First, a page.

By Marcus Leach
Data released by the Insolvency Service shows that the number of people and businesses going bust has been stabilising.
The research revealed that personal insolvencies in England and Wales rose just 1% in the second quarter of the year.
Despite being up to 30,513, an increase of 368, personal insolvencies have almost been flat for the last nine months.
The data for businesses going bust was mixed, with a 5% drop in the second quarter, but the figure remains 22% up on the same period last year.
“The Insolvency Service data clearly shows that businesses are suffering," Andries Smit, founder, SMEDiscounts, said.
"The fact that almost 20% more businesses were in such a poor state that they were forced to liquidate is a worrying indictment of our economic state.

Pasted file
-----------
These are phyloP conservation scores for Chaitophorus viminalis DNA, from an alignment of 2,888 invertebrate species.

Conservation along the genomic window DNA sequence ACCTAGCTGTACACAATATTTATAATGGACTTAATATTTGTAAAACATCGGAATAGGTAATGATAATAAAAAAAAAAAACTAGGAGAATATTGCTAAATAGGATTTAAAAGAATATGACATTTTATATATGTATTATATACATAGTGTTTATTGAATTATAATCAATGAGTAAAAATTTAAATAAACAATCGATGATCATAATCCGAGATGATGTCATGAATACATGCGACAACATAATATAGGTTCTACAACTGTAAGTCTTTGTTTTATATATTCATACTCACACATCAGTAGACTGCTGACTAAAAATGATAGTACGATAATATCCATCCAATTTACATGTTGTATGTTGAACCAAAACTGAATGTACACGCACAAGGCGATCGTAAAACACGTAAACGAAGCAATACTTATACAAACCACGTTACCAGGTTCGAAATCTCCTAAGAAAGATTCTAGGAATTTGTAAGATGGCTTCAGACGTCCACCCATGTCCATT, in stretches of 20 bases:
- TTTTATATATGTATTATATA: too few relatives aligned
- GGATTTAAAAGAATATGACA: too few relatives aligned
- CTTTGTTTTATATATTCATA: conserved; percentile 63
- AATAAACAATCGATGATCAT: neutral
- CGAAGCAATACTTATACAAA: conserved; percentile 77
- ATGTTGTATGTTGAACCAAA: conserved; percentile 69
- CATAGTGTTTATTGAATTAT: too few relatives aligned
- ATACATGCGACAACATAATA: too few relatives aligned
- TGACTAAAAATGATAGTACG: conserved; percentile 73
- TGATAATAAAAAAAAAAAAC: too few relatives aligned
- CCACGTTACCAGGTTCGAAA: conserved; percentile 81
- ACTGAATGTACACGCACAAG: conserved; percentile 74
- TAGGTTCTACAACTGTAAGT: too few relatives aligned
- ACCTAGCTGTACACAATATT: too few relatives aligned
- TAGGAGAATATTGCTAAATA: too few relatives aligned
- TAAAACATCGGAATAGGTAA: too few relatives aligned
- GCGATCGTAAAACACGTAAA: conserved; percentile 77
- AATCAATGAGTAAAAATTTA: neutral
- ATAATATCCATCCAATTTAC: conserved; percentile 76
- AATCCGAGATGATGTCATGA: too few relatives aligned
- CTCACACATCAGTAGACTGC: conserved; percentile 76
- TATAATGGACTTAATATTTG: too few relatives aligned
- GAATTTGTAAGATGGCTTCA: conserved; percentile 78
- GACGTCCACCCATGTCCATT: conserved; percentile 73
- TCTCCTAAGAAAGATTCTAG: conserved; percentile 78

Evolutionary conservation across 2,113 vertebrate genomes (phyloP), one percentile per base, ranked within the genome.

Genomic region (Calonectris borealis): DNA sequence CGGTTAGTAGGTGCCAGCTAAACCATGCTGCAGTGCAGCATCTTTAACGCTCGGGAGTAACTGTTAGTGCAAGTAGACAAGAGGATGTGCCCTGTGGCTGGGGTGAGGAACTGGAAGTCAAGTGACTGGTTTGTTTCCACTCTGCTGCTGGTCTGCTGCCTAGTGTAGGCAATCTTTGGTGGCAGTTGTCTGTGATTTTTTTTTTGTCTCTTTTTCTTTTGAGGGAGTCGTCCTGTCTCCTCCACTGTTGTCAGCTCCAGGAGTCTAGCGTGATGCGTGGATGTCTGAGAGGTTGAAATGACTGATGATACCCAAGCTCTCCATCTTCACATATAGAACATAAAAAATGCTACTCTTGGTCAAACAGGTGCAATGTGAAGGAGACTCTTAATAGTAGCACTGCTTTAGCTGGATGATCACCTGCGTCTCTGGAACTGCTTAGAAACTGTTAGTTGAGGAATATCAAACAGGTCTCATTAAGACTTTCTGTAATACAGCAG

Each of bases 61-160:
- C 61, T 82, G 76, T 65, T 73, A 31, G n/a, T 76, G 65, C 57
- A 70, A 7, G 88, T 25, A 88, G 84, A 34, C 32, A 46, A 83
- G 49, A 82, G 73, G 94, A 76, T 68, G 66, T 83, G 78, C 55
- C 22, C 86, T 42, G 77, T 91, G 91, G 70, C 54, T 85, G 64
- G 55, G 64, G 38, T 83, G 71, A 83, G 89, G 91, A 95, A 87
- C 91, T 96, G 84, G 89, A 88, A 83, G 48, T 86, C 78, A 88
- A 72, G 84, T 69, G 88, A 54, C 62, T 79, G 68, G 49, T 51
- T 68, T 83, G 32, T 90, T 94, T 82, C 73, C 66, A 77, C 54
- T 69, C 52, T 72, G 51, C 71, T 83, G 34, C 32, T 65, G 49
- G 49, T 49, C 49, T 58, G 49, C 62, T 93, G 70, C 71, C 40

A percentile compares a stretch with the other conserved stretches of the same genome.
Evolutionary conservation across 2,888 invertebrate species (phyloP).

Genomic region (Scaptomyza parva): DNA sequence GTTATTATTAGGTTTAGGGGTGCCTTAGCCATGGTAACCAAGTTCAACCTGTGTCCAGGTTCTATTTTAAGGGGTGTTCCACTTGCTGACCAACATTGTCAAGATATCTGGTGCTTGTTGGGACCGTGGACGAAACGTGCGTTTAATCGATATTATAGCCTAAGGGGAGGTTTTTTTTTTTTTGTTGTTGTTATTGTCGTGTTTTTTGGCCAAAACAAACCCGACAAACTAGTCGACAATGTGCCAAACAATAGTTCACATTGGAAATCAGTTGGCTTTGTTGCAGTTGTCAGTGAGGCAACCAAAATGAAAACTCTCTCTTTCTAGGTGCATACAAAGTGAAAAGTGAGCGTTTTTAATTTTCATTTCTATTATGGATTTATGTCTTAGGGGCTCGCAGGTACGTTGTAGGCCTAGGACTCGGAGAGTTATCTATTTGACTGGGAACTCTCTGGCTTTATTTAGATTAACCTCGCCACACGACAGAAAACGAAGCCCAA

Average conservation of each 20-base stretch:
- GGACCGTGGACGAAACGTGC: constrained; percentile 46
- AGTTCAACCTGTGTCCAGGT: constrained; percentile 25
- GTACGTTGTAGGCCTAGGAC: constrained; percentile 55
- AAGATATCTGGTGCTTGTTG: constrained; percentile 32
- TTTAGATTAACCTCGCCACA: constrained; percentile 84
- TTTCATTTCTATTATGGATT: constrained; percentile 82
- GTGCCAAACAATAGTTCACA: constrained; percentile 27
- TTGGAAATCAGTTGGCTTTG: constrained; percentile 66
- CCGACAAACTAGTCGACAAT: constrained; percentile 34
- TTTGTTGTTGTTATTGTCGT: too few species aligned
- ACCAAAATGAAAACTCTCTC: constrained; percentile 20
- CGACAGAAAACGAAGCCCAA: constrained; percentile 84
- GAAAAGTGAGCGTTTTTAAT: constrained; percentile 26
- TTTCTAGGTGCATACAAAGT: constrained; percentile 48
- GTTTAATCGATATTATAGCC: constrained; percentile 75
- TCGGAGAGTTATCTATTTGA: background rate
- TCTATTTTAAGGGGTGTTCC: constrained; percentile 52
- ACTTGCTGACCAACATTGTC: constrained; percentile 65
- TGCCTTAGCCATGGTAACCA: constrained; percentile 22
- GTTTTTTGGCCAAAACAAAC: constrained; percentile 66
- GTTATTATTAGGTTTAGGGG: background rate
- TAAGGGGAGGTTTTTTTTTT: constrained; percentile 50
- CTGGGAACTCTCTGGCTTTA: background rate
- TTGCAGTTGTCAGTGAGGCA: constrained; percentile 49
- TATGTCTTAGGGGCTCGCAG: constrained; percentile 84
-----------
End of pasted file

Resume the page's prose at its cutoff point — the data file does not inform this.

"The last time we saw company liquidations above the 16,000 per annum mark was in 2002, so although liquidations are flat quarter on quarter, this is still significantly higher than pre-recession days.
"Over a quarter of small to medium sized enterprises (SMEs) and sole traders responding to our survey describe their business as being in poor health, so it appears that the worst could be yet to come. Those who lack a great product or innovative approach are not going to be able to climb out of the rubble left behind by the economic implosion of recent years.
"It's notable how many self-employed individuals are going bankrupt. There is an increase in consultants and contractors being laid off by big businesses and at the same time there are head count freezes in big corporations, leaving them nowhere to go.
“The key question to ask is, are the two-thirds of businesses that we surveyed that think the worst is still to come doing enough to weather the looming storm?”
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